International bond portfolios: to hedge or not to hedge?
Μητρόπουλος, Ιωάννης Ν.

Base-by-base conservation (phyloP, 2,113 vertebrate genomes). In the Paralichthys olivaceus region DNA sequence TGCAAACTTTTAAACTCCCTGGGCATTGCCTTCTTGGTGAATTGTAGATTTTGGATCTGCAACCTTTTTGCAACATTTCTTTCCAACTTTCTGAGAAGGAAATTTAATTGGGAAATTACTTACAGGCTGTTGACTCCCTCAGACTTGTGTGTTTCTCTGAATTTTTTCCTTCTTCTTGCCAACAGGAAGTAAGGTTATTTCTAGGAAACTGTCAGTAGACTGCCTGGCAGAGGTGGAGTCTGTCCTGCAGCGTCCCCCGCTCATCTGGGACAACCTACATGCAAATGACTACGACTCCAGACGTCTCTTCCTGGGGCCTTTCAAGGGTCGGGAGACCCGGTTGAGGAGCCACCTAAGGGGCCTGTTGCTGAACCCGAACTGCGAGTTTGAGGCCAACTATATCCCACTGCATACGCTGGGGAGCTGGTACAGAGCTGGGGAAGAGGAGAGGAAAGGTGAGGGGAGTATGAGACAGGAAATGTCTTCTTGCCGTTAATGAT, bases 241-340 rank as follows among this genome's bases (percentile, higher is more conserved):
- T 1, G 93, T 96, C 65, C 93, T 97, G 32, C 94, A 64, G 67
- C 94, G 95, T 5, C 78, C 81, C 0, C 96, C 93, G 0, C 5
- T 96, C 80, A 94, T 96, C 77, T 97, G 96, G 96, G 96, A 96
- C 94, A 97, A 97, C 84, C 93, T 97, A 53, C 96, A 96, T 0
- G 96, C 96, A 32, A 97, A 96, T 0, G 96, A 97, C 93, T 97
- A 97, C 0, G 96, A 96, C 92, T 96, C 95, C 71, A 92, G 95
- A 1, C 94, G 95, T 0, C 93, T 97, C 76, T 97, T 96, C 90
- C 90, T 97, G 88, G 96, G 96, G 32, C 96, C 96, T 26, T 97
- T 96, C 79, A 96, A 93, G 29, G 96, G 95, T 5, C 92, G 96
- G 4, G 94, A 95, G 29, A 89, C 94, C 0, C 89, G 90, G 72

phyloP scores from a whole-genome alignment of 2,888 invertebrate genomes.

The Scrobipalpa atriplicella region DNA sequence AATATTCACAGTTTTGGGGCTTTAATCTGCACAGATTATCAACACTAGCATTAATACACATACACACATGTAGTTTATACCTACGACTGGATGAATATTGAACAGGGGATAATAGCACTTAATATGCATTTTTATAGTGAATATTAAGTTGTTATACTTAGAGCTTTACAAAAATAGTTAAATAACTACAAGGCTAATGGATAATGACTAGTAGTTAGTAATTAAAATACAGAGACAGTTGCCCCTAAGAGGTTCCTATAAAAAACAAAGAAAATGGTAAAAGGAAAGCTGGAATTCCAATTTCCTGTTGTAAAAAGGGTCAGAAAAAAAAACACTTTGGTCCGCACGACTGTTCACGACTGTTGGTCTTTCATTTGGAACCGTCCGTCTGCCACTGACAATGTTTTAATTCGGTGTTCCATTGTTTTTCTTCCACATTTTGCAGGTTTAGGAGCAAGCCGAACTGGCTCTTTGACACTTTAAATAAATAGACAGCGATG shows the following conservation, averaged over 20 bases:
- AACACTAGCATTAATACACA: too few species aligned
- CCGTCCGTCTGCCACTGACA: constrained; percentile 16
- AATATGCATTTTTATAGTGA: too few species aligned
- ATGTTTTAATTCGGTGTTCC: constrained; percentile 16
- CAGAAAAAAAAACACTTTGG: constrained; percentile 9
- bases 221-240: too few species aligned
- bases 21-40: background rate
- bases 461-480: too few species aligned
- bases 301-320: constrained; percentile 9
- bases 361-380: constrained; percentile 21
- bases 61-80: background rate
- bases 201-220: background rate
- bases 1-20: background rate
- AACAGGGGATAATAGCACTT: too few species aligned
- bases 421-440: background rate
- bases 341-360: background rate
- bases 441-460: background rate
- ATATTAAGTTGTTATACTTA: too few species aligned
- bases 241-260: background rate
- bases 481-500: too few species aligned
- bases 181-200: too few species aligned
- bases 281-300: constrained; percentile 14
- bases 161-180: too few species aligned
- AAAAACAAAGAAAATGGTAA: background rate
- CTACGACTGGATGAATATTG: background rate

This thesis, as the title suggests is motivated by the fact that the hedging decision is a rather controversial matter, which cannot get a clear answer. Yet, the decision" To Hedge or not to Hedge?" is very important to thousands of investors and asset managers. With the thesis and the attendant empirical work, we shall try to shed some light on aspects of the extensive debate in the existing literature. The hedging motivation differs from investor to investor across the world. In the literature it has been almost exclusively analyzed from the perspective of the US investor. This study also analyzes it from the perspective of the European investor and the Japanese investor. The decision to hedge or not to hedge has grown in significance lately as the international capital has progressively become more mobile. Because of eliminations of the government's prohibitory the motivation for an international investment is being more and more strong. As a result, investors are exposed not only to the interest rate risk but to foreign exchange risk as well. The latter, additionally, appears to be more pronounced compared to the former. Hedging exchange rate risk is easier said than done. This has to do with the many aspects of the decision. Namely, should we make full or partial hedging? Is there any optimal hedge ratio? Should we face hedging as a passive strategy or an active one? Should we buy a particular foreign asset from a particular country or we must diversity in several countries? Or finally' should we hedge at all?